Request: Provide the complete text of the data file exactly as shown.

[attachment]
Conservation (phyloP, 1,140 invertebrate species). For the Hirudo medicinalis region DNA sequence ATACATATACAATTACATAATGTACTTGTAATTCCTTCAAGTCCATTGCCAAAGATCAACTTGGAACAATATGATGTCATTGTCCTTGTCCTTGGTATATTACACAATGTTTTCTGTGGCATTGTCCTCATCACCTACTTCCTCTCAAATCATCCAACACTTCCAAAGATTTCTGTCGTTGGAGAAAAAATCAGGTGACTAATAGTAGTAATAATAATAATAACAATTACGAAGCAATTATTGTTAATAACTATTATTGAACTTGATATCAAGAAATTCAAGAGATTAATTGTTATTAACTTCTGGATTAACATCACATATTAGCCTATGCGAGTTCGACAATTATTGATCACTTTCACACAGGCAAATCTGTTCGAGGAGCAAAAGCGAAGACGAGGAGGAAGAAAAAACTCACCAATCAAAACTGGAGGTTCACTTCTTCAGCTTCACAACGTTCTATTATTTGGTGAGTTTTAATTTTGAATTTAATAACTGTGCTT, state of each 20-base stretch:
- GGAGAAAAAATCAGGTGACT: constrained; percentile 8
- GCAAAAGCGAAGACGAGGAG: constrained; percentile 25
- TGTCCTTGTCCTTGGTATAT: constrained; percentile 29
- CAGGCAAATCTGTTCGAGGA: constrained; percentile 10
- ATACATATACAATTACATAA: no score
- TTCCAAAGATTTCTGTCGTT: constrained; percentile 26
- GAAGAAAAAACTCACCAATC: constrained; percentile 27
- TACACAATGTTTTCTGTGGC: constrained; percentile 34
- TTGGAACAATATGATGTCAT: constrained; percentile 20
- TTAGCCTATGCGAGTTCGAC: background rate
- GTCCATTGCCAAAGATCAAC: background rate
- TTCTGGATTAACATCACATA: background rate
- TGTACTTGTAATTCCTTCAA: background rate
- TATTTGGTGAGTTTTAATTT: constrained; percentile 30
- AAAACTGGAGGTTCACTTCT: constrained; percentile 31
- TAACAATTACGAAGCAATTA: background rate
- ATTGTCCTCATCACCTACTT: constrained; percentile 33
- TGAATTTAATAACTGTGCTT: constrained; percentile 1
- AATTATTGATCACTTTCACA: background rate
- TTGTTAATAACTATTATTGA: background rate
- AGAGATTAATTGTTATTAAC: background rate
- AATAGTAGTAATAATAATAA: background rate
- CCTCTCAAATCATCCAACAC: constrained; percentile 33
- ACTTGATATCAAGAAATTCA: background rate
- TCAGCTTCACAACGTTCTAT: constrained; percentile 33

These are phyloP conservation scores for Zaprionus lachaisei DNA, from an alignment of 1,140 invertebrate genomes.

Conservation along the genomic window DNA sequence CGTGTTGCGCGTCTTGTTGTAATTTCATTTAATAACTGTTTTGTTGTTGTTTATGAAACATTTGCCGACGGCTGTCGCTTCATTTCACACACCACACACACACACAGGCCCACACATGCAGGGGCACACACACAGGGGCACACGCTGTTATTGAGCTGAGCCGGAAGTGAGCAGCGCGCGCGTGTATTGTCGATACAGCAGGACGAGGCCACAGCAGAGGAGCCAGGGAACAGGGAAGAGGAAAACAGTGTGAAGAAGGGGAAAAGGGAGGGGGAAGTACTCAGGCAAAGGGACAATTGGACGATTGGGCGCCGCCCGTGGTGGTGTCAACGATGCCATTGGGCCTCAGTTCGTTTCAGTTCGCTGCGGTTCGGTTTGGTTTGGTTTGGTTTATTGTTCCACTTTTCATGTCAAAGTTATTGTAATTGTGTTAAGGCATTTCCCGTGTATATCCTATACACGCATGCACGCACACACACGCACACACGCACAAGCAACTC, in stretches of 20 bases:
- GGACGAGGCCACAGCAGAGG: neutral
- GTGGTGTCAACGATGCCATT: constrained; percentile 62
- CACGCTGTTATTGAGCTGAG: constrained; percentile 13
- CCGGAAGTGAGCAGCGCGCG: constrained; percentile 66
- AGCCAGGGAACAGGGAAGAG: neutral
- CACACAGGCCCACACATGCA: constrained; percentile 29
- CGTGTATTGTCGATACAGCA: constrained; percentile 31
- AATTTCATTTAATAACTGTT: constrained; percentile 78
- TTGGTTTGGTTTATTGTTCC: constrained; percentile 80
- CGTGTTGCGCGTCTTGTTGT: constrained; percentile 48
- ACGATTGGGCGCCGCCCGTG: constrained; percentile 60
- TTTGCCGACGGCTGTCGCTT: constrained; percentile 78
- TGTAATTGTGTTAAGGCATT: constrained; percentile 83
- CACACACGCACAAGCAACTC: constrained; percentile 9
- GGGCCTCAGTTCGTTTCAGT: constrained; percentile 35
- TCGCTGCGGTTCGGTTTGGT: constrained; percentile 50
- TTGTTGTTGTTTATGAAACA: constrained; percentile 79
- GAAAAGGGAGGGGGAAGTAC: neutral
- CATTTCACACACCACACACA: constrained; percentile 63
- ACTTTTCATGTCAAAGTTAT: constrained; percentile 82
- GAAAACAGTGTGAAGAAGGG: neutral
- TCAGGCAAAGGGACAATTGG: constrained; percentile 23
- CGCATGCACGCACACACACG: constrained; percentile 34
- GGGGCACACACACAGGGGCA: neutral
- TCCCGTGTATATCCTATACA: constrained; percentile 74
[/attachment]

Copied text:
Conservation (phyloP, 1,140 invertebrate species). For the Hirudo medicinalis region DNA sequence ATACATATACAATTACATAATGTACTTGTAATTCCTTCAAGTCCATTGCCAAAGATCAACTTGGAACAATATGATGTCATTGTCCTTGTCCTTGGTATATTACACAATGTTTTCTGTGGCATTGTCCTCATCACCTACTTCCTCTCAAATCATCCAACACTTCCAAAGATTTCTGTCGTTGGAGAAAAAATCAGGTGACTAATAGTAGTAATAATAATAATAACAATTACGAAGCAATTATTGTTAATAACTATTATTGAACTTGATATCAAGAAATTCAAGAGATTAATTGTTATTAACTTCTGGATTAACATCACATATTAGCCTATGCGAGTTCGACAATTATTGATCACTTTCACACAGGCAAATCTGTTCGAGGAGCAAAAGCGAAGACGAGGAGGAAGAAAAAACTCACCAATCAAAACTGGAGGTTCACTTCTTCAGCTTCACAACGTTCTATTATTTGGTGAGTTTTAATTTTGAATTTAATAACTGTGCTT, state of each 20-base stretch:
- GGAGAAAAAATCAGGTGACT: constrained; percentile 8
- GCAAAAGCGAAGACGAGGAG: constrained; percentile 25
- TGTCCTTGTCCTTGGTATAT: constrained; percentile 29
- CAGGCAAATCTGTTCGAGGA: constrained; percentile 10
- ATACATATACAATTACATAA: no score
- TTCCAAAGATTTCTGTCGTT: constrained; percentile 26
- GAAGAAAAAACTCACCAATC: constrained; percentile 27
- TACACAATGTTTTCTGTGGC: constrained; percentile 34
- TTGGAACAATATGATGTCAT: constrained; percentile 20
- TTAGCCTATGCGAGTTCGAC: background rate
- GTCCATTGCCAAAGATCAAC: background rate
- TTCTGGATTAACATCACATA: background rate
- TGTACTTGTAATTCCTTCAA: background rate
- TATTTGGTGAGTTTTAATTT: constrained; percentile 30
- AAAACTGGAGGTTCACTTCT: constrained; percentile 31
- TAACAATTACGAAGCAATTA: background rate
- ATTGTCCTCATCACCTACTT: constrained; percentile 33
- TGAATTTAATAACTGTGCTT: constrained; percentile 1
- AATTATTGATCACTTTCACA: background rate
- TTGTTAATAACTATTATTGA: background rate
- AGAGATTAATTGTTATTAAC: background rate
- AATAGTAGTAATAATAATAA: background rate
- CCTCTCAAATCATCCAACAC: constrained; percentile 33
- ACTTGATATCAAGAAATTCA: background rate
- TCAGCTTCACAACGTTCTAT: constrained; percentile 33

These are phyloP conservation scores for Zaprionus lachaisei DNA, from an alignment of 1,140 invertebrate genomes.

Conservation along the genomic window DNA sequence CGTGTTGCGCGTCTTGTTGTAATTTCATTTAATAACTGTTTTGTTGTTGTTTATGAAACATTTGCCGACGGCTGTCGCTTCATTTCACACACCACACACACACACAGGCCCACACATGCAGGGGCACACACACAGGGGCACACGCTGTTATTGAGCTGAGCCGGAAGTGAGCAGCGCGCGCGTGTATTGTCGATACAGCAGGACGAGGCCACAGCAGAGGAGCCAGGGAACAGGGAAGAGGAAAACAGTGTGAAGAAGGGGAAAAGGGAGGGGGAAGTACTCAGGCAAAGGGACAATTGGACGATTGGGCGCCGCCCGTGGTGGTGTCAACGATGCCATTGGGCCTCAGTTCGTTTCAGTTCGCTGCGGTTCGGTTTGGTTTGGTTTGGTTTATTGTTCCACTTTTCATGTCAAAGTTATTGTAATTGTGTTAAGGCATTTCCCGTGTATATCCTATACACGCATGCACGCACACACACGCACACACGCACAAGCAACTC, in stretches of 20 bases:
- GGACGAGGCCACAGCAGAGG: neutral
- GTGGTGTCAACGATGCCATT: constrained; percentile 62
- CACGCTGTTATTGAGCTGAG: constrained; percentile 13
- CCGGAAGTGAGCAGCGCGCG: constrained; percentile 66
- AGCCAGGGAACAGGGAAGAG: neutral
- CACACAGGCCCACACATGCA: constrained; percentile 29
- CGTGTATTGTCGATACAGCA: constrained; percentile 31
- AATTTCATTTAATAACTGTT: constrained; percentile 78
- TTGGTTTGGTTTATTGTTCC: constrained; percentile 80
- CGTGTTGCGCGTCTTGTTGT: constrained; percentile 48
- ACGATTGGGCGCCGCCCGTG: constrained; percentile 60
- TTTGCCGACGGCTGTCGCTT: constrained; percentile 78
- TGTAATTGTGTTAAGGCATT: constrained; percentile 83
- CACACACGCACAAGCAACTC: constrained; percentile 9
- GGGCCTCAGTTCGTTTCAGT: constrained; percentile 35
- TCGCTGCGGTTCGGTTTGGT: constrained; percentile 50
- TTGTTGTTGTTTATGAAACA: constrained; percentile 79
- GAAAAGGGAGGGGGAAGTAC: neutral
- CATTTCACACACCACACACA: constrained; percentile 63
- ACTTTTCATGTCAAAGTTAT: constrained; percentile 82
- GAAAACAGTGTGAAGAAGGG: neutral
- TCAGGCAAAGGGACAATTGG: constrained; percentile 23
- CGCATGCACGCACACACACG: constrained; percentile 34
- GGGGCACACACACAGGGGCA: neutral
- TCCCGTGTATATCCTATACA: constrained; percentile 74